In the tradition of Maeve Binchy, internationally bestselling author Patricia Scanlan takes readers on a dazzling ride where Dublin’s elite will stop at nothing to be the sole owner of the city’s most luxurious apartment.
The best address in Dublin is for sale!
Its owner, successful artist Liz Lacey, is set to make big changes in her life. She is selling the luxurious apartment that no longer feels like home.
In great excitement, Dublin’s elite flock to view her apartment: sophisticated Lainey Conroy; plucky Claire Moran, who has triumphed over adversity; ambitious but tender-hearted Dominic Kent. And Cecily, sister-in-law to Lainey, who will stop at nothing in her plan for revenge.
Who will emerge victorious? One thing is for certain; there will be many upsets along the way…
Full of warmth and wit, Apartment 3B is an engrossing family drama from the bestselling author of With All My Love and A Time for Friends.
Apartment 3B ‘Where’s the file for Apartment 3B?’ Hilary Purcell muttered to herself, knowing that His Nibs, as she disrespectfully referred to her boss, would be requiring it later. Having located it, she placed it on the desk in front of her and returned to her typing. The phone rang.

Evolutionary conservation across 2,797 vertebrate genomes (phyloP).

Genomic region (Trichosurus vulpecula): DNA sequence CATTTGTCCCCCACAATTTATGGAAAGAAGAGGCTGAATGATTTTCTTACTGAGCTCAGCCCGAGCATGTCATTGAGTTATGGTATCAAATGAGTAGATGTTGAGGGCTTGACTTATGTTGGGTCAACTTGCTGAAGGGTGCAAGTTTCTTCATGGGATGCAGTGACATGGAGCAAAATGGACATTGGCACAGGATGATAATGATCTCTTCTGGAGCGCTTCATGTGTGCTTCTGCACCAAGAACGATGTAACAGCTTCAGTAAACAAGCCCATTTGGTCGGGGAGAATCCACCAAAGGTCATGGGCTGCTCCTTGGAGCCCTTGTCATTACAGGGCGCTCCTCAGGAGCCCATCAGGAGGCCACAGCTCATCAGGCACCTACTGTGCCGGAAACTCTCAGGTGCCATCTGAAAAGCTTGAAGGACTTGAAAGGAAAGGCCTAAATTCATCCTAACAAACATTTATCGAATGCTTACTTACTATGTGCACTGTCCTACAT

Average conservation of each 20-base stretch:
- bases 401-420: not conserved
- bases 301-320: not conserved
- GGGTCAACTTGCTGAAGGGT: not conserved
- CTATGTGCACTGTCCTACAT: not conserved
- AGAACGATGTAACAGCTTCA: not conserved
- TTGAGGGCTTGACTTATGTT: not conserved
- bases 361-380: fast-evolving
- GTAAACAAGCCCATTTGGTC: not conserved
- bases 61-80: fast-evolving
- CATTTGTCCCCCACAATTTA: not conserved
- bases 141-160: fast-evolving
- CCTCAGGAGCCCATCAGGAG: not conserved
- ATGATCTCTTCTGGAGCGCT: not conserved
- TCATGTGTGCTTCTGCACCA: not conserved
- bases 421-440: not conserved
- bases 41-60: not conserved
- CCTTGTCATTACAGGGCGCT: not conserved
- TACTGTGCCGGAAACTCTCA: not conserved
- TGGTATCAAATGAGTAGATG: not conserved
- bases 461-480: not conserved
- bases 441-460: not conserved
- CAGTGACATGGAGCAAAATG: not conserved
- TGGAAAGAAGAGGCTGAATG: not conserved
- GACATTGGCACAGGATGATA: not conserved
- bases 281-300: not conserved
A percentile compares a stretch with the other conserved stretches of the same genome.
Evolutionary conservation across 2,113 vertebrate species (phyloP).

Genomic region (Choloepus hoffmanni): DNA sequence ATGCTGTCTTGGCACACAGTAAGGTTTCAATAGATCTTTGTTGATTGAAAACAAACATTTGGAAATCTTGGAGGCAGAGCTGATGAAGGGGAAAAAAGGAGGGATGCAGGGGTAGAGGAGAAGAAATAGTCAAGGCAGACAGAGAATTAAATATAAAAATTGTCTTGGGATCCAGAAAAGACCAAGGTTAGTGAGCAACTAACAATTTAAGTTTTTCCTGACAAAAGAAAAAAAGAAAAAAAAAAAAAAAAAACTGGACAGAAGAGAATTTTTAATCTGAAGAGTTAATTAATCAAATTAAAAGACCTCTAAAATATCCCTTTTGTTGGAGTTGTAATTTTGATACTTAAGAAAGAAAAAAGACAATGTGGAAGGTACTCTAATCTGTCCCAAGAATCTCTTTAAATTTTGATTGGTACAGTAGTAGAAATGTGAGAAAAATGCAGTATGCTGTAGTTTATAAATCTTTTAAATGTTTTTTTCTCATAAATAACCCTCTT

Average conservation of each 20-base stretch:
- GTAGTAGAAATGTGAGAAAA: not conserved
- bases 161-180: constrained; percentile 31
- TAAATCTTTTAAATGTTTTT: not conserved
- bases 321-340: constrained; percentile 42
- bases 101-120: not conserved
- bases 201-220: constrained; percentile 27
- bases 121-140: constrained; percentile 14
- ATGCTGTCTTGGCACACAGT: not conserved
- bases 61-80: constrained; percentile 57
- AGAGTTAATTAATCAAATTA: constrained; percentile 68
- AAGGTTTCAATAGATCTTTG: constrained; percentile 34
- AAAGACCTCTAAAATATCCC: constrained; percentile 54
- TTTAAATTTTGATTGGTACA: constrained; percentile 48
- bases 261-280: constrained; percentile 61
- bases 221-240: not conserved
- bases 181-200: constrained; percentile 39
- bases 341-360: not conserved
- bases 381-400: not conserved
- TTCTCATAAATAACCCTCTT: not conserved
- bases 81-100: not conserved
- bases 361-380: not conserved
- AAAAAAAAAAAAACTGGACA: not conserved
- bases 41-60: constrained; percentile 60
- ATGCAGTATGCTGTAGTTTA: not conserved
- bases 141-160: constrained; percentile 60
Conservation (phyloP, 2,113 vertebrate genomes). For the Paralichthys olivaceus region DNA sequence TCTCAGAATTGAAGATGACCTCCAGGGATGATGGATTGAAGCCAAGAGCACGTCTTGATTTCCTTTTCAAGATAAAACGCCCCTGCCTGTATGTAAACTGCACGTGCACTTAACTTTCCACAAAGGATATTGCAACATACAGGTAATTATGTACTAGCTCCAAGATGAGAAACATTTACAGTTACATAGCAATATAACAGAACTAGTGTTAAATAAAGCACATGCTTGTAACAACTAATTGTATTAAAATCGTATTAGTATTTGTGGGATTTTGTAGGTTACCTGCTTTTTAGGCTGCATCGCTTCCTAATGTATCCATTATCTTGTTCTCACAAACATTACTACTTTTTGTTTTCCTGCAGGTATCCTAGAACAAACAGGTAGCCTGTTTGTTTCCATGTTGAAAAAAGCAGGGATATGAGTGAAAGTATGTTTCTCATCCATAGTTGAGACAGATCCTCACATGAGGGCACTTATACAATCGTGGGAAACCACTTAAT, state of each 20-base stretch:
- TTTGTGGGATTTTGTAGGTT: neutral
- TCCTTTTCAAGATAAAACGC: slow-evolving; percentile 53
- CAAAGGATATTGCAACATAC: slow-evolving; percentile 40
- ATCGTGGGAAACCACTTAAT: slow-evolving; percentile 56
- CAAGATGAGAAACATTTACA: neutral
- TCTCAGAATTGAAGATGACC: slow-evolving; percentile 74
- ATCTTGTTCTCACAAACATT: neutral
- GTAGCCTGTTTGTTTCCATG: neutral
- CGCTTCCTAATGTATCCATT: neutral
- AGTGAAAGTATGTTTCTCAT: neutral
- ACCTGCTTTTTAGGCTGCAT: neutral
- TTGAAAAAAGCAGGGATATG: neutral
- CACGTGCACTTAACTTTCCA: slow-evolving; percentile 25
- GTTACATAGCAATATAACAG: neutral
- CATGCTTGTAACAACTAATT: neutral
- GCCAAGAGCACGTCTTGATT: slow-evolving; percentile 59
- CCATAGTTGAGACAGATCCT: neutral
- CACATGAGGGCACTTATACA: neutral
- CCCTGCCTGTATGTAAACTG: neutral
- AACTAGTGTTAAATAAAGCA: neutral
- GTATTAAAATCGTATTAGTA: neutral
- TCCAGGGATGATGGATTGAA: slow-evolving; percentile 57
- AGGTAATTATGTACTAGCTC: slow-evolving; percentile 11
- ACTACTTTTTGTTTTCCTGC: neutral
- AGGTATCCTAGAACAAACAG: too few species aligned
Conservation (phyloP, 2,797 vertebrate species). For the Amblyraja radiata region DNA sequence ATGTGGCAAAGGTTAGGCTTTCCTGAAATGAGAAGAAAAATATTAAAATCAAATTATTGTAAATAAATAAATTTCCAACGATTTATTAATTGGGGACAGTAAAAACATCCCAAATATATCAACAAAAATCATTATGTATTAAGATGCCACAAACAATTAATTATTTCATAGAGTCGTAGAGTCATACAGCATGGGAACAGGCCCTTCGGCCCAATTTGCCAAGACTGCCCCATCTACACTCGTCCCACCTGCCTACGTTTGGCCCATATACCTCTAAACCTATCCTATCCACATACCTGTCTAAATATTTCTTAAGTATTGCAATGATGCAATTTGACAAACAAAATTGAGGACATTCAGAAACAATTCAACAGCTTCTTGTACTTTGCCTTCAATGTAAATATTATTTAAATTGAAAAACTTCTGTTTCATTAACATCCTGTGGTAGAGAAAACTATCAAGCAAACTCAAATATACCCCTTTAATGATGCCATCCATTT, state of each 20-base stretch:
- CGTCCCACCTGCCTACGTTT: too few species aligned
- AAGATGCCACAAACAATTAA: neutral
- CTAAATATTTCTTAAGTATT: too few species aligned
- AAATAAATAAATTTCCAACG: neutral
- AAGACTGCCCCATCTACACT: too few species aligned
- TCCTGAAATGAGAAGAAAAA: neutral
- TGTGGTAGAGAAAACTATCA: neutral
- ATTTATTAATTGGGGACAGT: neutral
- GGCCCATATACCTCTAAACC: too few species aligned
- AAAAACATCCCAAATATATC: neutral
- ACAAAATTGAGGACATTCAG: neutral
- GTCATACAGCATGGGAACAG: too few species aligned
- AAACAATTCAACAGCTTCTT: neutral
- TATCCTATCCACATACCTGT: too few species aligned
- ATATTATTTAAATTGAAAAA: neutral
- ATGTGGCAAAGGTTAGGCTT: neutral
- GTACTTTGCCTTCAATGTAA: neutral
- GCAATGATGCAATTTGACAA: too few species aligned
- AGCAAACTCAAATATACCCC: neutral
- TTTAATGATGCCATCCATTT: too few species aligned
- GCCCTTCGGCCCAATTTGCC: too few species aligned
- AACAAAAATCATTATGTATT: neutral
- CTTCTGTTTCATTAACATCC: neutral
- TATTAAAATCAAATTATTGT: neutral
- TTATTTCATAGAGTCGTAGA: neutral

‘O’Malley, Costello and Ryan. Can I help you?’ Hilary cursed silently as she made yet another typing error. Down the phone an angry tirade assaulted her ears. ‘Just one moment. I’ll put you through to Mr O’Malley,’ she said sweetly. She was damned if she was going to deal with the angry client on the other end of the phone. Typical, of course. On their first meeting John O’Malley had told the client that the firm took 2 per cent of the selling price. He omitted to mention that the 2 per cent did not include the price of the boards and photograph of the property and the advertising. Not to mention the 21 per cent VAT. So the poor unfortunate on the other end of the phone had got a much heftier bill than she had budgeted for.